The Canadian Legal Information Institute has joined with the Federation of Law Societies of Canada to file a motion seeking leave to intervene in SOCAN v. Bell, the copyright case that will examine the scope of research within fair dealing. If CanLII’s application is accepted, it plans to argue:
- The Copyright Act and its fair dealing provisions must be interpreted in conjunction with constitutional, administrative law, and common law principles guaranteeing access to justice for all persons. Any restriction to access legal information is in violation of these fundamental principles;
- CanLII’s distinct role as a provider of free legal information to the public relies upon the interpretation and application of the principle of fair-dealing. Therefore any narrowing of the scope and practically of the fair-dealing principle set out in CCH may affect the digitally based services of CanLII that make legal materials freely and widely available;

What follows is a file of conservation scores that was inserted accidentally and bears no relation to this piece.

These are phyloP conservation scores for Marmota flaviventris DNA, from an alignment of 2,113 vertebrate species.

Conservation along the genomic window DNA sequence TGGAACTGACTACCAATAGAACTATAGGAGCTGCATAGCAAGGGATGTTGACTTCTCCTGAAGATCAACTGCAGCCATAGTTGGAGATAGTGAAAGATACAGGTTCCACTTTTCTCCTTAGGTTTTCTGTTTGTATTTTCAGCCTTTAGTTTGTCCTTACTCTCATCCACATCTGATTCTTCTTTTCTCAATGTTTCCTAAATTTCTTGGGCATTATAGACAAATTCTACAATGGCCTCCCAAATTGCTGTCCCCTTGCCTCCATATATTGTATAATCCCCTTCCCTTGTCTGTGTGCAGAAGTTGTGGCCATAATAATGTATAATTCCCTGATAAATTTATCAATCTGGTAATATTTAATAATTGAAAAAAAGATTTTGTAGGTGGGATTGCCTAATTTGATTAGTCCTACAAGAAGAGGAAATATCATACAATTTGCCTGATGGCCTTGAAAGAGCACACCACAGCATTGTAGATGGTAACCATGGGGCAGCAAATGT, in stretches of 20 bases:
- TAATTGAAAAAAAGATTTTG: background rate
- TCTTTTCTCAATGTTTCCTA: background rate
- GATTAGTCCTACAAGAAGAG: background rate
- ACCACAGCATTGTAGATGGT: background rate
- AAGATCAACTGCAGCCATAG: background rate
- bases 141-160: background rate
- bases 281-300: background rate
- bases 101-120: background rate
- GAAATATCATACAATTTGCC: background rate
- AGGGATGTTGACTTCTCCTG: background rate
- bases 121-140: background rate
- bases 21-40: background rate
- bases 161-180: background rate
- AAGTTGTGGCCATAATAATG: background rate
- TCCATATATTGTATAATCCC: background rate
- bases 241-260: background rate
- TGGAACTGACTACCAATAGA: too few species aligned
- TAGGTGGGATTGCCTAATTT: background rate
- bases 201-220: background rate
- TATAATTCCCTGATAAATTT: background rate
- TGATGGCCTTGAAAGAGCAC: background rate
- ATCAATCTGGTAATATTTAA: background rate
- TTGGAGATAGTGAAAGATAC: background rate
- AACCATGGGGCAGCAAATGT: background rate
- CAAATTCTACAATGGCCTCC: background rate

- An interpretation that the â€œlarge and liberalâ€ standard of fair-dealing is not applicable to digital works would likely be to the detriment of public users of CanLII’s legal materials and would create a likelihood of fiscal and access constraints to legal materials.
I am a member of the CanLII board and was very supportive of the decision to seek leave to intervene.